Monday, September 12, 2011

On Sales

While CS3216 is not a marketing class, one of the key points that I would like students to take away from the course is the importance of sales.

While the hope that is that good engineers will be able to build insanely great products that will eventually "sell themselves", the road to success is hard and often times all we have are not a real product, but a dream.

To get to the actual product, we might first have to sell that dream.

First, come the idea and then comes the execution. Sales is part of that execution.

I would like to put on record my gratitude to Yanjie for taking time off to teach a Presentation workshop last Saturday. Sadly, attendance wasn't that good.

I would like to take this opportunity to highlight two classic TED talks that I think all the students should watch and understand:

In addition, Yanjie highlighted the following clips during the workshop:

I hope that the students who missed the workshop will check out these video clips.

This Friday evening, we will be holding our customary Final Project pitching party. The party serves as an opportunity for the class to come together to celebrate the completion of half the course and also to come together to share their ideas on what they think would make for a good Final Project.

This pitching session is also about community. Many ex-students of the course will also come back and hang out. To listen to what the new batch of students have to say, to share their two cents or perhaps just for some free food and fellowship on a Friday evening.

Finally, I would like to take this opportunity to thank my trusty TA Kok Wee and the tutors Eldwin, Zhao Cong and Haocong for the work that they have put in thus far to keep the course running like clockwork. Another 7 more weeks and we'd be done with yet another offering of CS3216.

Time really flies. Hard to believe that this is already the fourth year.

Monday, September 5, 2011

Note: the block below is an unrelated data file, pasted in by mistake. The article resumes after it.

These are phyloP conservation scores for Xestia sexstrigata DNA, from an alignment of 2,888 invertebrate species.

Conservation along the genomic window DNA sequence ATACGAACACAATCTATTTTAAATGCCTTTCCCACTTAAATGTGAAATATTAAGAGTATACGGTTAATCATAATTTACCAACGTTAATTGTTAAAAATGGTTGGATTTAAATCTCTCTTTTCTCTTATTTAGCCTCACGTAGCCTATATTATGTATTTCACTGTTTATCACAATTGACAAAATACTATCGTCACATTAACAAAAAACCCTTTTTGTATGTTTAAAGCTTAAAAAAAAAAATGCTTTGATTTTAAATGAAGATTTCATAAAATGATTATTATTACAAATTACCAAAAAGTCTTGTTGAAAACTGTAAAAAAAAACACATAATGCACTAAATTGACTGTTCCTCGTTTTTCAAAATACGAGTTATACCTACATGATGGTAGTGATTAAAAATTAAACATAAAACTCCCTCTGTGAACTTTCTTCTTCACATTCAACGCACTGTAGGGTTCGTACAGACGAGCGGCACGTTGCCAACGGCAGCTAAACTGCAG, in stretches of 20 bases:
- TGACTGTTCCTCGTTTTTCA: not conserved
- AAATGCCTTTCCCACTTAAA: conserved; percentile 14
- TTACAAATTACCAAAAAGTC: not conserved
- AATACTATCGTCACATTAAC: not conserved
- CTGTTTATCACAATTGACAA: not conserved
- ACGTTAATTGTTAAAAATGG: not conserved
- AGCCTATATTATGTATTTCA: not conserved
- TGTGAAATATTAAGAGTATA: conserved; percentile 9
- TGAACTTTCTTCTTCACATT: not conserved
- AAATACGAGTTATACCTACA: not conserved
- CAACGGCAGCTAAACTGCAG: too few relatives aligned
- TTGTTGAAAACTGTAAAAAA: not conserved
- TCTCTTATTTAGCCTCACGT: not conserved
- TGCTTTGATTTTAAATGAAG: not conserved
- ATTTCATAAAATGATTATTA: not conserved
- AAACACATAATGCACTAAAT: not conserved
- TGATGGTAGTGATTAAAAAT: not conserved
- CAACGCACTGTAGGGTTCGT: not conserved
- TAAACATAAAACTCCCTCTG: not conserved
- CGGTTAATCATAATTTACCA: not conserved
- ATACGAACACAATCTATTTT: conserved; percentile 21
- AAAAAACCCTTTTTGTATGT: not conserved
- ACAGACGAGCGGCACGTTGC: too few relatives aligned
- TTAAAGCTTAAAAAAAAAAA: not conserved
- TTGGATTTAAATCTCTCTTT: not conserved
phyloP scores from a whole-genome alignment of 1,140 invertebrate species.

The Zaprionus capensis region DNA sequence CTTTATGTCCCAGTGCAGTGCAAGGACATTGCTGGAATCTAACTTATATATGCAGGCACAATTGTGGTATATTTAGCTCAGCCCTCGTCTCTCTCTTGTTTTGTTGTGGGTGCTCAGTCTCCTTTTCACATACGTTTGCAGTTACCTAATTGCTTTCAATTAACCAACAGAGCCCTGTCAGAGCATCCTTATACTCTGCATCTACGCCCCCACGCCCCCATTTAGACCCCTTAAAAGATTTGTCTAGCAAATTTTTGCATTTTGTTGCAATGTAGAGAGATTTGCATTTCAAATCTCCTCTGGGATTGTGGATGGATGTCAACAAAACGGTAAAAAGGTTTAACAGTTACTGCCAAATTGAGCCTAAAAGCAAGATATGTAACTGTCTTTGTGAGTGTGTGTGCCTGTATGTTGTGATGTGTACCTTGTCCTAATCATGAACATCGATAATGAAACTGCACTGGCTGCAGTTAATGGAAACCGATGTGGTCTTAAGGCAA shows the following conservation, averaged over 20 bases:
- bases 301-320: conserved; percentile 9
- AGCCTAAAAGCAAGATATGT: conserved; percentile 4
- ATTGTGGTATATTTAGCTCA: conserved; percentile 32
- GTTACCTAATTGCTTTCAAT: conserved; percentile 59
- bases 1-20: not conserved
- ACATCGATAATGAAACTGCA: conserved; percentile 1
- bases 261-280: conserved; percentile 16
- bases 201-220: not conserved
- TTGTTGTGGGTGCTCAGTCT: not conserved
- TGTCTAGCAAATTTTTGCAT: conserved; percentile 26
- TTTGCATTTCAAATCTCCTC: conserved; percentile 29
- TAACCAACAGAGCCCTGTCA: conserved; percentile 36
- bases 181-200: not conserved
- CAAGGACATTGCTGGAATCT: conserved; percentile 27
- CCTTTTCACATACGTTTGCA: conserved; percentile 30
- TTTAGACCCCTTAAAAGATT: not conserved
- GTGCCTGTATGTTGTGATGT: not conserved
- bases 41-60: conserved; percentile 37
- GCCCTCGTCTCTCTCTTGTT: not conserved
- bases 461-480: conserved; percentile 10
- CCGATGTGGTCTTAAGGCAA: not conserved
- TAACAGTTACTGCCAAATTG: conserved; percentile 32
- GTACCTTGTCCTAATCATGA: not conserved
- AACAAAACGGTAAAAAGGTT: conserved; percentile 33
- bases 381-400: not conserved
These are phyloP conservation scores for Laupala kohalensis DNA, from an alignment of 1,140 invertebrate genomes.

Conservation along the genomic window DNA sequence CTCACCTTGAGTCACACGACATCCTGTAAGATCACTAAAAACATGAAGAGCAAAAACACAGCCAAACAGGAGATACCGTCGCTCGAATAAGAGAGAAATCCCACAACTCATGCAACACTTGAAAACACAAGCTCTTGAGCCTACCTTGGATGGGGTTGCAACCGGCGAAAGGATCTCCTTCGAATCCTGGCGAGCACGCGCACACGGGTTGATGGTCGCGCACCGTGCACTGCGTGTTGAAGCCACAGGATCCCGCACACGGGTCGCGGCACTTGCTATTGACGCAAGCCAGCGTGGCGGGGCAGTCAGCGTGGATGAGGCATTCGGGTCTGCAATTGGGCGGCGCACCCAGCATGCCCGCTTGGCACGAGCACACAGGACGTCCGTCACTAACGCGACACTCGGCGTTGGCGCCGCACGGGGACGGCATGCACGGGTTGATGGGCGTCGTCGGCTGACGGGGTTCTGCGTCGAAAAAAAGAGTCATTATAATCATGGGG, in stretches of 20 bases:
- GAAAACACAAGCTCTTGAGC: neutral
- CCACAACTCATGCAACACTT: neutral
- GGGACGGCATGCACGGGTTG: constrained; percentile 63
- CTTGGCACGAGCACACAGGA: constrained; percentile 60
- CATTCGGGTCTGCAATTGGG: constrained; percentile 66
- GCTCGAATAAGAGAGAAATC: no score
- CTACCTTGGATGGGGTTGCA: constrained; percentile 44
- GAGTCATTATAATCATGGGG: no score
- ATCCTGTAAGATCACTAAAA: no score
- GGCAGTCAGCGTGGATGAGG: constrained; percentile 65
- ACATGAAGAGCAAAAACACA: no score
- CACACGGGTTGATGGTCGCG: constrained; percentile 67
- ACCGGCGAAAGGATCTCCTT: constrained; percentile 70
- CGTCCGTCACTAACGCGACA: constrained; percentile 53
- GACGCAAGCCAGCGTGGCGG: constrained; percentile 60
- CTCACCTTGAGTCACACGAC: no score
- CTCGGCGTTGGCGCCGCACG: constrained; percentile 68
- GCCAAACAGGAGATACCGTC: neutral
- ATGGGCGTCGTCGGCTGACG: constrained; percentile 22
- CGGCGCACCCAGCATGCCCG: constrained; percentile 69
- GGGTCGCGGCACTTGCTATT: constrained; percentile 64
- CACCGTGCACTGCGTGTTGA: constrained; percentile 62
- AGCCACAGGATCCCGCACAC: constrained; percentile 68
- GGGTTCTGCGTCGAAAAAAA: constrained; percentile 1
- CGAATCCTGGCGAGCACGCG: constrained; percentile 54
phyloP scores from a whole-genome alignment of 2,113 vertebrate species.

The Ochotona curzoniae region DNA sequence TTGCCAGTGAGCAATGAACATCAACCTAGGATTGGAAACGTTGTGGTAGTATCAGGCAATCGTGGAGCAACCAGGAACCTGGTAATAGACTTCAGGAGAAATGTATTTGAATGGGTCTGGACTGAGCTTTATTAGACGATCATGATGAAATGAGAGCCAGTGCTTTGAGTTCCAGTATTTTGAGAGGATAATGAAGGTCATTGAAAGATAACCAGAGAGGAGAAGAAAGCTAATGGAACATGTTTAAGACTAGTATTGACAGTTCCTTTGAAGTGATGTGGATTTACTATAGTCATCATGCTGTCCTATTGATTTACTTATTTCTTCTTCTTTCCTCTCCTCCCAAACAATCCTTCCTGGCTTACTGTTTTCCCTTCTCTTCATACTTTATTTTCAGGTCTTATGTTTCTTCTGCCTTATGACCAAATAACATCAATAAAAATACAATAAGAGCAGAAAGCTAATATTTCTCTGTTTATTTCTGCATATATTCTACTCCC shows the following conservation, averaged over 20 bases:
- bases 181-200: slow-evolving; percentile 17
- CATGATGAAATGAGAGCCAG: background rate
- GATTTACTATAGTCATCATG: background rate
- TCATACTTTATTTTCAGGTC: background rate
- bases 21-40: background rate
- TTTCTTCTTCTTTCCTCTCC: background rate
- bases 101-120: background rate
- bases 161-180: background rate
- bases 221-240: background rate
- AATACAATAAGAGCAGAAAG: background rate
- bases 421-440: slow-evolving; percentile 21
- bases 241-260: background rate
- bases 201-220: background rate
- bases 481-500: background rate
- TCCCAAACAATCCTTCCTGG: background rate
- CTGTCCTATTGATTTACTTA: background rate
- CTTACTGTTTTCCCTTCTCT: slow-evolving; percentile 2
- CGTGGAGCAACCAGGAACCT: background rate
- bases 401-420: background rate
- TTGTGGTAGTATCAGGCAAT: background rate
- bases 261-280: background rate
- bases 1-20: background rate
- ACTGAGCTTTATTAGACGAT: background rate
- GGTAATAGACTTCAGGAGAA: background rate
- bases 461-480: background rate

On Ideas

I would like to congratulate my students on surviving the first 25% of the course with the completion of the Facebook application assignment and also the FB/iPad Application Seminar.

CS3216 follows a tried and tested formula: the first six weeks is about honing technical skills and developing ideas.

Clearly the two programming assignments, Facebook and Mobile-Cloud applications, are designed to help students pick up technical skills (both programming and design) in a hurry and I think we have done well with the FB/iPad app assignment.

At the same time, the students are also expected to apply their technical skills to explore some new ideas and hopefully, the feedback that they will be getting will be helpful to them.

I personally think that most ideas are not *completely* original. Most ideas are inspired by other ideas. Hence, it is also important for students to look around to see what's already available. Obviously, the FB/iPad app seminar was designed to do this.

Tonight, we will have having another activity that is designed to achieve the same goals. We have invited external folks to come pitch possible Final Projects to the students. In this way, the students will get a sense of what the "market" cares about.

Ideas also need "timeliness". Sometimes having an idea is not good enough. Obviously, coming up with an idea too late is bad ('cos someone would have done it), but some ideas fail because they are "too early".

Also, it is my view that engineers should build stuff and for CS3216, instead of merely building assignments that will be graded and then thrown away, I hope that the students will take the opportunity to build something real that people actually care about.

In this light, the students are welcome to work with external partners on real problems (if they want).

Obviously, there are limits on what could realistically be accomplished in a 7-week Final Project. Still, because CS3216 students are technically capable, it is not unlikely that they would be able to put together a reasonably good proof-of-concept prototype.

Hopefully, the Final Projects wouldn't just end when the course ends. Realistically, most times, they will. But I am confident that it is certainly plausible that we might see a working product that started in CS3216 someday if we try this enough times.

To conclude, I would like to say that I think it's good to share ideas. I think most people overrate their ideas. The probability that someone will come up with a completely original idea that no one else in the world has ever come up with is very low.

And in practice, coming up with an idea is the easy part. It's the execution that is really difficult and where most fail. That said, there are also some circumstances under which some stealth is a good idea. It just turns out that it's unlikely that in CS3216, these circumstances will arise.

I hope that for the duration of the course (which only has 9 weeks left really) that the students will share and generate ideas liberally.